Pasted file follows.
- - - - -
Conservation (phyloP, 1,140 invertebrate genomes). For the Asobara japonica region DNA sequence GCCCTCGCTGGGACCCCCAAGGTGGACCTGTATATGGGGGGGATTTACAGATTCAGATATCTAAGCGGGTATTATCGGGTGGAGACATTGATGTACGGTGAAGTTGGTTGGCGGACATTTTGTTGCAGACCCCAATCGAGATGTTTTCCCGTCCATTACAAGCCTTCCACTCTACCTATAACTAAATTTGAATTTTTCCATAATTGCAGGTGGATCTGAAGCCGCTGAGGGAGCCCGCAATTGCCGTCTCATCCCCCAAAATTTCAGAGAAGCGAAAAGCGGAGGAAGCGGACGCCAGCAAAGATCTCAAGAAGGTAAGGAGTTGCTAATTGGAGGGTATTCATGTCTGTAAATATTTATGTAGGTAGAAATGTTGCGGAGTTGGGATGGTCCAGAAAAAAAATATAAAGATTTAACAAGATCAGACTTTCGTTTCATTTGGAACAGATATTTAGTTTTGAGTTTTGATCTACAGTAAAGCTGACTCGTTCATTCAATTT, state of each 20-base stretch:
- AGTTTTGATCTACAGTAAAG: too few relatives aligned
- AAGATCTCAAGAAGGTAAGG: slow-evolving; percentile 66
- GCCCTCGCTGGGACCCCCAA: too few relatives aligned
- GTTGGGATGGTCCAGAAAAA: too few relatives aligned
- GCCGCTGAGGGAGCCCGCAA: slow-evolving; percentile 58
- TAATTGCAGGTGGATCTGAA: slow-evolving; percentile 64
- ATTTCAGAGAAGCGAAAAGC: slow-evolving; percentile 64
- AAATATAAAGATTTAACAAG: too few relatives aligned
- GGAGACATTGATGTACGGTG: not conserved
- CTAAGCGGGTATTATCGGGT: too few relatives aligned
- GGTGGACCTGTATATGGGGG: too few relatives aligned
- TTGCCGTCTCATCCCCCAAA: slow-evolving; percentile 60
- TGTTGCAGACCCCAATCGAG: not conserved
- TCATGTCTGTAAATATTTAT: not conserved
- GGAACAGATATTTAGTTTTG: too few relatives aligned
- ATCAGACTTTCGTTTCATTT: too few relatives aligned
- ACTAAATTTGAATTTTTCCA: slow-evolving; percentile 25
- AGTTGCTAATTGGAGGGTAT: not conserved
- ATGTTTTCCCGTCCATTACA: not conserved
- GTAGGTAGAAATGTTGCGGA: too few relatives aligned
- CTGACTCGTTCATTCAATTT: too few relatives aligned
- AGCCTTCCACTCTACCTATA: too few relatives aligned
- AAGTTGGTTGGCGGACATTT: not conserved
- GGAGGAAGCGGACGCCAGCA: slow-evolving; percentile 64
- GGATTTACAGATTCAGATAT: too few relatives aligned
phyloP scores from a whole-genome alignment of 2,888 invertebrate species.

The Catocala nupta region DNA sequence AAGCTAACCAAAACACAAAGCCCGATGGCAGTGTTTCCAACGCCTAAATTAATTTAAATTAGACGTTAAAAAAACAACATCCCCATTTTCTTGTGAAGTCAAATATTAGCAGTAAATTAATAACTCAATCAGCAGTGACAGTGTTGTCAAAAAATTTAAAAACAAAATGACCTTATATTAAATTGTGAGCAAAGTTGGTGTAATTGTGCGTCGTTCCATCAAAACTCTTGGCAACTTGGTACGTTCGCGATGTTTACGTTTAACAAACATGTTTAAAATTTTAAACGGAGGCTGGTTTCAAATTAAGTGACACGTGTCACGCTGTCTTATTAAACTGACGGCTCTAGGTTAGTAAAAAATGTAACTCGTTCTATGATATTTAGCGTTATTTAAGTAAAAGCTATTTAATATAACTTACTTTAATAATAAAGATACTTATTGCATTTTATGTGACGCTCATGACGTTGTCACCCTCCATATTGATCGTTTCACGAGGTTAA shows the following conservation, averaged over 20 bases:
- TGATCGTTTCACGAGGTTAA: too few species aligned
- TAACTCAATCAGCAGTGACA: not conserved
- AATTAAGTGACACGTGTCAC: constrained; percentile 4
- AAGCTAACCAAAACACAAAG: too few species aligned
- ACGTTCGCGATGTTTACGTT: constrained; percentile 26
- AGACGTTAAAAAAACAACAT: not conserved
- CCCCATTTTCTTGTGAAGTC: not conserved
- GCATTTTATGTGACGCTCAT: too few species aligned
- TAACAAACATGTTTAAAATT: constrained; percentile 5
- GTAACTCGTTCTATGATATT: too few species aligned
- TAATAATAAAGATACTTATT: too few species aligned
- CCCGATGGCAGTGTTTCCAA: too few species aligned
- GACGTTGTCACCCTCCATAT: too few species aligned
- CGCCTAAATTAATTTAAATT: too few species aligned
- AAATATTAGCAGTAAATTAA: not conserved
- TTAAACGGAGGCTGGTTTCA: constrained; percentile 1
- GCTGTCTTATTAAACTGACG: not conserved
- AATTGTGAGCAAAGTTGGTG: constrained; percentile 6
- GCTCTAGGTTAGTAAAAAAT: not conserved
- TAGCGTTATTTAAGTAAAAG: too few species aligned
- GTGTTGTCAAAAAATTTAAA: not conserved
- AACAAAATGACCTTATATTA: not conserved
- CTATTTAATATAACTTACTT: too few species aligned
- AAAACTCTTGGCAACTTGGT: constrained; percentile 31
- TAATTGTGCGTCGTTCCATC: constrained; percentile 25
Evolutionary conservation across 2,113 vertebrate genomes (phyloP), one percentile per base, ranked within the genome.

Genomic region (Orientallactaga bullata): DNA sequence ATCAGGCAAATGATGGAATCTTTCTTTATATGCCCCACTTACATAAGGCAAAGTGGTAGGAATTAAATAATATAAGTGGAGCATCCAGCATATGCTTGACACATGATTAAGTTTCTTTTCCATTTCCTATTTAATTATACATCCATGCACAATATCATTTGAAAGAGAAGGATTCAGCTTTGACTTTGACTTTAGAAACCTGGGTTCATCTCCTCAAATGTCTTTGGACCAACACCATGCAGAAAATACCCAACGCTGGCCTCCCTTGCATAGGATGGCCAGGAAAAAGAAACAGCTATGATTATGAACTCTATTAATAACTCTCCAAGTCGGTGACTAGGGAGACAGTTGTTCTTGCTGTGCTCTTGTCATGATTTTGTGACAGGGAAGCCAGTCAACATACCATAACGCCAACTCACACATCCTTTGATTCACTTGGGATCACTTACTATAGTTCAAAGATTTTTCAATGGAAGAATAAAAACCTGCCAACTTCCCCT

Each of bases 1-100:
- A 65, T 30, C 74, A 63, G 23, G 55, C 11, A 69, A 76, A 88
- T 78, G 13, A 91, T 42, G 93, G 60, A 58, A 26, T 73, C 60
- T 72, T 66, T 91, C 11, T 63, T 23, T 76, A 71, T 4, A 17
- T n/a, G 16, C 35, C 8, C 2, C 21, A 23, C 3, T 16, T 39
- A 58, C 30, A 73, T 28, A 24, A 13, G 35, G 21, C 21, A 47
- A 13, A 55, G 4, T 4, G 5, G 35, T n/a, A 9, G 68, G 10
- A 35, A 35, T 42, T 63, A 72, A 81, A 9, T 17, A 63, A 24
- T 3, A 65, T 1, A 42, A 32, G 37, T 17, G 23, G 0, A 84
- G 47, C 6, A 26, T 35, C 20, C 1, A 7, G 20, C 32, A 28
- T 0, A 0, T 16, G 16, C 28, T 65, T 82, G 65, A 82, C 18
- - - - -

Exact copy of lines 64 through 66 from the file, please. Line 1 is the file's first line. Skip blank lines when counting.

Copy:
- T 3, A 65, T 1, A 42, A 32, G 37, T 17, G 23, G 0, A 84
- G 47, C 6, A 26, T 35, C 20, C 1, A 7, G 20, C 32, A 28
- T 0, A 0, T 16, G 16, C 28, T 65, T 82, G 65, A 82, C 18